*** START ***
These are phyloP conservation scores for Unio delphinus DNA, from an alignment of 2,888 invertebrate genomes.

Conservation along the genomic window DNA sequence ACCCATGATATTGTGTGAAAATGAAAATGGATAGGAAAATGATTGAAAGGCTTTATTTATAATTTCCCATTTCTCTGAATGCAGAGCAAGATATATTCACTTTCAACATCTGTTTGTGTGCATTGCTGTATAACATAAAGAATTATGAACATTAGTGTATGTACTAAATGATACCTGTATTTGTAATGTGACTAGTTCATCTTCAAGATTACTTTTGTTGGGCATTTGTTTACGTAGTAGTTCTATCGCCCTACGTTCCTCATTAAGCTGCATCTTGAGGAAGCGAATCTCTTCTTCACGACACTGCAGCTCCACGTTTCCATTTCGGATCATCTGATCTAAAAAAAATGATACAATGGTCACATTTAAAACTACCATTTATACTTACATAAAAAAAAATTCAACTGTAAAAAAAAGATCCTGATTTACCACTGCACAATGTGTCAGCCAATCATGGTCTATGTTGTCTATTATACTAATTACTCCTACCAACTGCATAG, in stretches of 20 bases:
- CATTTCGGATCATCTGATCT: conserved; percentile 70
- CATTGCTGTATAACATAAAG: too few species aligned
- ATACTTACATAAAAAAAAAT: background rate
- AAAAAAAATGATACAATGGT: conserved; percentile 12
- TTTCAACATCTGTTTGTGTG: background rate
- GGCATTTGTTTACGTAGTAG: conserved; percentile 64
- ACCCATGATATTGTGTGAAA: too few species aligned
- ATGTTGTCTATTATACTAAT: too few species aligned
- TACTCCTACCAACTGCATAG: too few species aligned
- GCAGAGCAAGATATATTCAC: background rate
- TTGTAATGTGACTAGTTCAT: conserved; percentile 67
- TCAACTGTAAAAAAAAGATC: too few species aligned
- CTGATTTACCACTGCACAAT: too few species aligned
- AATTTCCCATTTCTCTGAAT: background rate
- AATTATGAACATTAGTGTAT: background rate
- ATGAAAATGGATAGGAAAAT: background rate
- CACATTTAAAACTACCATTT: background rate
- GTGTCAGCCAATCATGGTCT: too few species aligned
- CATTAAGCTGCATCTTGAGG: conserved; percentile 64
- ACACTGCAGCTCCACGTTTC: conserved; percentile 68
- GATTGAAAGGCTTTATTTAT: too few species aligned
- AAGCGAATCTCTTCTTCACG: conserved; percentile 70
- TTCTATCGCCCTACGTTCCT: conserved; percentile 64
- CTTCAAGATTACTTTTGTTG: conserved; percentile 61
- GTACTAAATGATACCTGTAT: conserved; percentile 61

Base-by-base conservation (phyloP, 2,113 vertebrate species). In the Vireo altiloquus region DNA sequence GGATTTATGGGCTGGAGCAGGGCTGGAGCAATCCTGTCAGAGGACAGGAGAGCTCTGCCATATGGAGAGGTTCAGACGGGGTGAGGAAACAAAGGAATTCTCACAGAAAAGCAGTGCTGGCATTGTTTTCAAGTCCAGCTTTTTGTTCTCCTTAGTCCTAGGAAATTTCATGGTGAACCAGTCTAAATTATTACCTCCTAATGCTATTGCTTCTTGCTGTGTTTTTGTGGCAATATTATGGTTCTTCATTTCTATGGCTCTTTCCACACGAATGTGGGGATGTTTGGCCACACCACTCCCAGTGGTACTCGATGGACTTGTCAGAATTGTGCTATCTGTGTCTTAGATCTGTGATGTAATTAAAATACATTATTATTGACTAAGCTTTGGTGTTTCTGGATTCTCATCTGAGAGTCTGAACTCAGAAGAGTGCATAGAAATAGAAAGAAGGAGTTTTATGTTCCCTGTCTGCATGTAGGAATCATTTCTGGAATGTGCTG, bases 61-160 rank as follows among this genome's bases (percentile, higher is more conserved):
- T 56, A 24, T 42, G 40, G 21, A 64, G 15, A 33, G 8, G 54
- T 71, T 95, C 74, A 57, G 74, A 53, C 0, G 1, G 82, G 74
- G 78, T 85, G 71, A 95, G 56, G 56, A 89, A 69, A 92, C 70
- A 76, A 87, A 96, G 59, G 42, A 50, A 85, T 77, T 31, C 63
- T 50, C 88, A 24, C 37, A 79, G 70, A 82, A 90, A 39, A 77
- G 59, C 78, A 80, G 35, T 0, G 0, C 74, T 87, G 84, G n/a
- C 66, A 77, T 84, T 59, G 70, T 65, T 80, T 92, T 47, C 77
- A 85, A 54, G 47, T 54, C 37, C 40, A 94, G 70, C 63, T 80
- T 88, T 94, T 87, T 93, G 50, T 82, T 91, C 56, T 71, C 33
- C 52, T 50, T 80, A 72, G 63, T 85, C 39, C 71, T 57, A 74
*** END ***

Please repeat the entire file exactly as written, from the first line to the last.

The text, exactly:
These are phyloP conservation scores for Unio delphinus DNA, from an alignment of 2,888 invertebrate genomes.

Conservation along the genomic window DNA sequence ACCCATGATATTGTGTGAAAATGAAAATGGATAGGAAAATGATTGAAAGGCTTTATTTATAATTTCCCATTTCTCTGAATGCAGAGCAAGATATATTCACTTTCAACATCTGTTTGTGTGCATTGCTGTATAACATAAAGAATTATGAACATTAGTGTATGTACTAAATGATACCTGTATTTGTAATGTGACTAGTTCATCTTCAAGATTACTTTTGTTGGGCATTTGTTTACGTAGTAGTTCTATCGCCCTACGTTCCTCATTAAGCTGCATCTTGAGGAAGCGAATCTCTTCTTCACGACACTGCAGCTCCACGTTTCCATTTCGGATCATCTGATCTAAAAAAAATGATACAATGGTCACATTTAAAACTACCATTTATACTTACATAAAAAAAAATTCAACTGTAAAAAAAAGATCCTGATTTACCACTGCACAATGTGTCAGCCAATCATGGTCTATGTTGTCTATTATACTAATTACTCCTACCAACTGCATAG, in stretches of 20 bases:
- CATTTCGGATCATCTGATCT: conserved; percentile 70
- CATTGCTGTATAACATAAAG: too few species aligned
- ATACTTACATAAAAAAAAAT: background rate
- AAAAAAAATGATACAATGGT: conserved; percentile 12
- TTTCAACATCTGTTTGTGTG: background rate
- GGCATTTGTTTACGTAGTAG: conserved; percentile 64
- ACCCATGATATTGTGTGAAA: too few species aligned
- ATGTTGTCTATTATACTAAT: too few species aligned
- TACTCCTACCAACTGCATAG: too few species aligned
- GCAGAGCAAGATATATTCAC: background rate
- TTGTAATGTGACTAGTTCAT: conserved; percentile 67
- TCAACTGTAAAAAAAAGATC: too few species aligned
- CTGATTTACCACTGCACAAT: too few species aligned
- AATTTCCCATTTCTCTGAAT: background rate
- AATTATGAACATTAGTGTAT: background rate
- ATGAAAATGGATAGGAAAAT: background rate
- CACATTTAAAACTACCATTT: background rate
- GTGTCAGCCAATCATGGTCT: too few species aligned
- CATTAAGCTGCATCTTGAGG: conserved; percentile 64
- ACACTGCAGCTCCACGTTTC: conserved; percentile 68
- GATTGAAAGGCTTTATTTAT: too few species aligned
- AAGCGAATCTCTTCTTCACG: conserved; percentile 70
- TTCTATCGCCCTACGTTCCT: conserved; percentile 64
- CTTCAAGATTACTTTTGTTG: conserved; percentile 61
- GTACTAAATGATACCTGTAT: conserved; percentile 61

Base-by-base conservation (phyloP, 2,113 vertebrate species). In the Vireo altiloquus region DNA sequence GGATTTATGGGCTGGAGCAGGGCTGGAGCAATCCTGTCAGAGGACAGGAGAGCTCTGCCATATGGAGAGGTTCAGACGGGGTGAGGAAACAAAGGAATTCTCACAGAAAAGCAGTGCTGGCATTGTTTTCAAGTCCAGCTTTTTGTTCTCCTTAGTCCTAGGAAATTTCATGGTGAACCAGTCTAAATTATTACCTCCTAATGCTATTGCTTCTTGCTGTGTTTTTGTGGCAATATTATGGTTCTTCATTTCTATGGCTCTTTCCACACGAATGTGGGGATGTTTGGCCACACCACTCCCAGTGGTACTCGATGGACTTGTCAGAATTGTGCTATCTGTGTCTTAGATCTGTGATGTAATTAAAATACATTATTATTGACTAAGCTTTGGTGTTTCTGGATTCTCATCTGAGAGTCTGAACTCAGAAGAGTGCATAGAAATAGAAAGAAGGAGTTTTATGTTCCCTGTCTGCATGTAGGAATCATTTCTGGAATGTGCTG, bases 61-160 rank as follows among this genome's bases (percentile, higher is more conserved):
- T 56, A 24, T 42, G 40, G 21, A 64, G 15, A 33, G 8, G 54
- T 71, T 95, C 74, A 57, G 74, A 53, C 0, G 1, G 82, G 74
- G 78, T 85, G 71, A 95, G 56, G 56, A 89, A 69, A 92, C 70
- A 76, A 87, A 96, G 59, G 42, A 50, A 85, T 77, T 31, C 63
- T 50, C 88, A 24, C 37, A 79, G 70, A 82, A 90, A 39, A 77
- G 59, C 78, A 80, G 35, T 0, G 0, C 74, T 87, G 84, G n/a
- C 66, A 77, T 84, T 59, G 70, T 65, T 80, T 92, T 47, C 77
- A 85, A 54, G 47, T 54, C 37, C 40, A 94, G 70, C 63, T 80
- T 88, T 94, T 87, T 93, G 50, T 82, T 91, C 56, T 71, C 33
- C 52, T 50, T 80, A 72, G 63, T 85, C 39, C 71, T 57, A 74